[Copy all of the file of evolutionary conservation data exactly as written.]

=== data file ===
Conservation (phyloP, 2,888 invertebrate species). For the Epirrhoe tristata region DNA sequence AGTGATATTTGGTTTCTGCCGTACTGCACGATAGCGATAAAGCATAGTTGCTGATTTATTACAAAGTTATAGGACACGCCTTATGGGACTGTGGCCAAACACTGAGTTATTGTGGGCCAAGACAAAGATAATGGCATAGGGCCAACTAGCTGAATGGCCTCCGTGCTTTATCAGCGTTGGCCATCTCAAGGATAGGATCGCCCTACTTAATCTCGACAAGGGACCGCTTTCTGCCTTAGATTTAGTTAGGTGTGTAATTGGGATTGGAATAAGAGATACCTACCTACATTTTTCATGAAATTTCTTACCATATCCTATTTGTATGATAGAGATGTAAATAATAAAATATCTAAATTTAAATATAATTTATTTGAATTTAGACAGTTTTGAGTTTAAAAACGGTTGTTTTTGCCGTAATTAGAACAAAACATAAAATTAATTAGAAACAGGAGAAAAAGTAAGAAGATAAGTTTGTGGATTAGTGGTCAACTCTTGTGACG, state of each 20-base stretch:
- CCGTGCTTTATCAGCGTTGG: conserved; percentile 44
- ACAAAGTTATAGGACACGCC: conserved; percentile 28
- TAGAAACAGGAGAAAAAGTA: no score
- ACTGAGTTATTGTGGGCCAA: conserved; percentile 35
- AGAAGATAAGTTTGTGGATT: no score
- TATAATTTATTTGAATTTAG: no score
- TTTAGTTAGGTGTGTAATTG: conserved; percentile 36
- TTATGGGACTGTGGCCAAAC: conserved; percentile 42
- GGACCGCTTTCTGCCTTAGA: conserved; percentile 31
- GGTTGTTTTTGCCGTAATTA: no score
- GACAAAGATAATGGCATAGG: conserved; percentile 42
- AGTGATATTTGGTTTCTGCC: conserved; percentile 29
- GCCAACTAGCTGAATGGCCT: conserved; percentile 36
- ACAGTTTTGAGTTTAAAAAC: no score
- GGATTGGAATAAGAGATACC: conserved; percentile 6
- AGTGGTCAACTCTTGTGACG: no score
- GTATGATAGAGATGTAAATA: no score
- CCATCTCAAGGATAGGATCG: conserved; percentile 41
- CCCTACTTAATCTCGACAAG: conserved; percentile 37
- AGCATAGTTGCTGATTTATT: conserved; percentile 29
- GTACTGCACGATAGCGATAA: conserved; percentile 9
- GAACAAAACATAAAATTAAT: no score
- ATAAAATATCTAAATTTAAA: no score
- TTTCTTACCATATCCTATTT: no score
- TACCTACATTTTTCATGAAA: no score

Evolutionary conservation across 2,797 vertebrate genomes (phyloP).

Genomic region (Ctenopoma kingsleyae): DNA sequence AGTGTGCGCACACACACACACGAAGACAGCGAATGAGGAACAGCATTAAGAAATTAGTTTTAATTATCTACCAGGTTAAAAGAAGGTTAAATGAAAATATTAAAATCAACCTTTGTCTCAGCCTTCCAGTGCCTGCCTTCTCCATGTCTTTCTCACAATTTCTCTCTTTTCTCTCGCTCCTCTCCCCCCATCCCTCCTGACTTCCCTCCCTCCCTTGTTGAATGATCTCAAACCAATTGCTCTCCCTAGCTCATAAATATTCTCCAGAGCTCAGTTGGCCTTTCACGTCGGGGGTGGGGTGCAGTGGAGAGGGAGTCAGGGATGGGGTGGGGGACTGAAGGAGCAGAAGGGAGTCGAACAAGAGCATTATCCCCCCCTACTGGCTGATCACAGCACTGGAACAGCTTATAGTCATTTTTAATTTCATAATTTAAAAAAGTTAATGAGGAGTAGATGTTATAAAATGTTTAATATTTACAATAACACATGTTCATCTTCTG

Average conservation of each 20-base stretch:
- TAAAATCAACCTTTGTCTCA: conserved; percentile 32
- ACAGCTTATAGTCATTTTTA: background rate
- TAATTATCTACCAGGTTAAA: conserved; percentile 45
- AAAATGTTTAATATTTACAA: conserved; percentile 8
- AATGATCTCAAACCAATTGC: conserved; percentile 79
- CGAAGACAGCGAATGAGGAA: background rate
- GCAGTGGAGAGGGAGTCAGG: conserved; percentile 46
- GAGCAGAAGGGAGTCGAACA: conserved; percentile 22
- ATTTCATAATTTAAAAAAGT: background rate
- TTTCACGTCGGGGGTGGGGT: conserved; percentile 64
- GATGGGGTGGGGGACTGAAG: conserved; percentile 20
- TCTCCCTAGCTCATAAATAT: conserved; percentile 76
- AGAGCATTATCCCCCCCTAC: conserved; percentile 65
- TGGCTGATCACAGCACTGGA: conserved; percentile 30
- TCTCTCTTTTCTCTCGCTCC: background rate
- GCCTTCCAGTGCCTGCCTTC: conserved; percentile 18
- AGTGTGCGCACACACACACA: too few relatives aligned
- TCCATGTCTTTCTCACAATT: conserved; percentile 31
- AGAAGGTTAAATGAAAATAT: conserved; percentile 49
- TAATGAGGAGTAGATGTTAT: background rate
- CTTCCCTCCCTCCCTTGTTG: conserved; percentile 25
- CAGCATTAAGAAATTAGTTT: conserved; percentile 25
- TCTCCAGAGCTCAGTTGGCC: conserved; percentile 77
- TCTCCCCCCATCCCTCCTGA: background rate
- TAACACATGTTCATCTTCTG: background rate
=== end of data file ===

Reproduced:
Conservation (phyloP, 2,888 invertebrate species). For the Epirrhoe tristata region DNA sequence AGTGATATTTGGTTTCTGCCGTACTGCACGATAGCGATAAAGCATAGTTGCTGATTTATTACAAAGTTATAGGACACGCCTTATGGGACTGTGGCCAAACACTGAGTTATTGTGGGCCAAGACAAAGATAATGGCATAGGGCCAACTAGCTGAATGGCCTCCGTGCTTTATCAGCGTTGGCCATCTCAAGGATAGGATCGCCCTACTTAATCTCGACAAGGGACCGCTTTCTGCCTTAGATTTAGTTAGGTGTGTAATTGGGATTGGAATAAGAGATACCTACCTACATTTTTCATGAAATTTCTTACCATATCCTATTTGTATGATAGAGATGTAAATAATAAAATATCTAAATTTAAATATAATTTATTTGAATTTAGACAGTTTTGAGTTTAAAAACGGTTGTTTTTGCCGTAATTAGAACAAAACATAAAATTAATTAGAAACAGGAGAAAAAGTAAGAAGATAAGTTTGTGGATTAGTGGTCAACTCTTGTGACG, state of each 20-base stretch:
- CCGTGCTTTATCAGCGTTGG: conserved; percentile 44
- ACAAAGTTATAGGACACGCC: conserved; percentile 28
- TAGAAACAGGAGAAAAAGTA: no score
- ACTGAGTTATTGTGGGCCAA: conserved; percentile 35
- AGAAGATAAGTTTGTGGATT: no score
- TATAATTTATTTGAATTTAG: no score
- TTTAGTTAGGTGTGTAATTG: conserved; percentile 36
- TTATGGGACTGTGGCCAAAC: conserved; percentile 42
- GGACCGCTTTCTGCCTTAGA: conserved; percentile 31
- GGTTGTTTTTGCCGTAATTA: no score
- GACAAAGATAATGGCATAGG: conserved; percentile 42
- AGTGATATTTGGTTTCTGCC: conserved; percentile 29
- GCCAACTAGCTGAATGGCCT: conserved; percentile 36
- ACAGTTTTGAGTTTAAAAAC: no score
- GGATTGGAATAAGAGATACC: conserved; percentile 6
- AGTGGTCAACTCTTGTGACG: no score
- GTATGATAGAGATGTAAATA: no score
- CCATCTCAAGGATAGGATCG: conserved; percentile 41
- CCCTACTTAATCTCGACAAG: conserved; percentile 37
- AGCATAGTTGCTGATTTATT: conserved; percentile 29
- GTACTGCACGATAGCGATAA: conserved; percentile 9
- GAACAAAACATAAAATTAAT: no score
- ATAAAATATCTAAATTTAAA: no score
- TTTCTTACCATATCCTATTT: no score
- TACCTACATTTTTCATGAAA: no score

Evolutionary conservation across 2,797 vertebrate genomes (phyloP).

Genomic region (Ctenopoma kingsleyae): DNA sequence AGTGTGCGCACACACACACACGAAGACAGCGAATGAGGAACAGCATTAAGAAATTAGTTTTAATTATCTACCAGGTTAAAAGAAGGTTAAATGAAAATATTAAAATCAACCTTTGTCTCAGCCTTCCAGTGCCTGCCTTCTCCATGTCTTTCTCACAATTTCTCTCTTTTCTCTCGCTCCTCTCCCCCCATCCCTCCTGACTTCCCTCCCTCCCTTGTTGAATGATCTCAAACCAATTGCTCTCCCTAGCTCATAAATATTCTCCAGAGCTCAGTTGGCCTTTCACGTCGGGGGTGGGGTGCAGTGGAGAGGGAGTCAGGGATGGGGTGGGGGACTGAAGGAGCAGAAGGGAGTCGAACAAGAGCATTATCCCCCCCTACTGGCTGATCACAGCACTGGAACAGCTTATAGTCATTTTTAATTTCATAATTTAAAAAAGTTAATGAGGAGTAGATGTTATAAAATGTTTAATATTTACAATAACACATGTTCATCTTCTG

Average conservation of each 20-base stretch:
- TAAAATCAACCTTTGTCTCA: conserved; percentile 32
- ACAGCTTATAGTCATTTTTA: background rate
- TAATTATCTACCAGGTTAAA: conserved; percentile 45
- AAAATGTTTAATATTTACAA: conserved; percentile 8
- AATGATCTCAAACCAATTGC: conserved; percentile 79
- CGAAGACAGCGAATGAGGAA: background rate
- GCAGTGGAGAGGGAGTCAGG: conserved; percentile 46
- GAGCAGAAGGGAGTCGAACA: conserved; percentile 22
- ATTTCATAATTTAAAAAAGT: background rate
- TTTCACGTCGGGGGTGGGGT: conserved; percentile 64
- GATGGGGTGGGGGACTGAAG: conserved; percentile 20
- TCTCCCTAGCTCATAAATAT: conserved; percentile 76
- AGAGCATTATCCCCCCCTAC: conserved; percentile 65
- TGGCTGATCACAGCACTGGA: conserved; percentile 30
- TCTCTCTTTTCTCTCGCTCC: background rate
- GCCTTCCAGTGCCTGCCTTC: conserved; percentile 18
- AGTGTGCGCACACACACACA: too few relatives aligned
- TCCATGTCTTTCTCACAATT: conserved; percentile 31
- AGAAGGTTAAATGAAAATAT: conserved; percentile 49
- TAATGAGGAGTAGATGTTAT: background rate
- CTTCCCTCCCTCCCTTGTTG: conserved; percentile 25
- CAGCATTAAGAAATTAGTTT: conserved; percentile 25
- TCTCCAGAGCTCAGTTGGCC: conserved; percentile 77
- TCTCCCCCCATCCCTCCTGA: background rate
- TAACACATGTTCATCTTCTG: background rate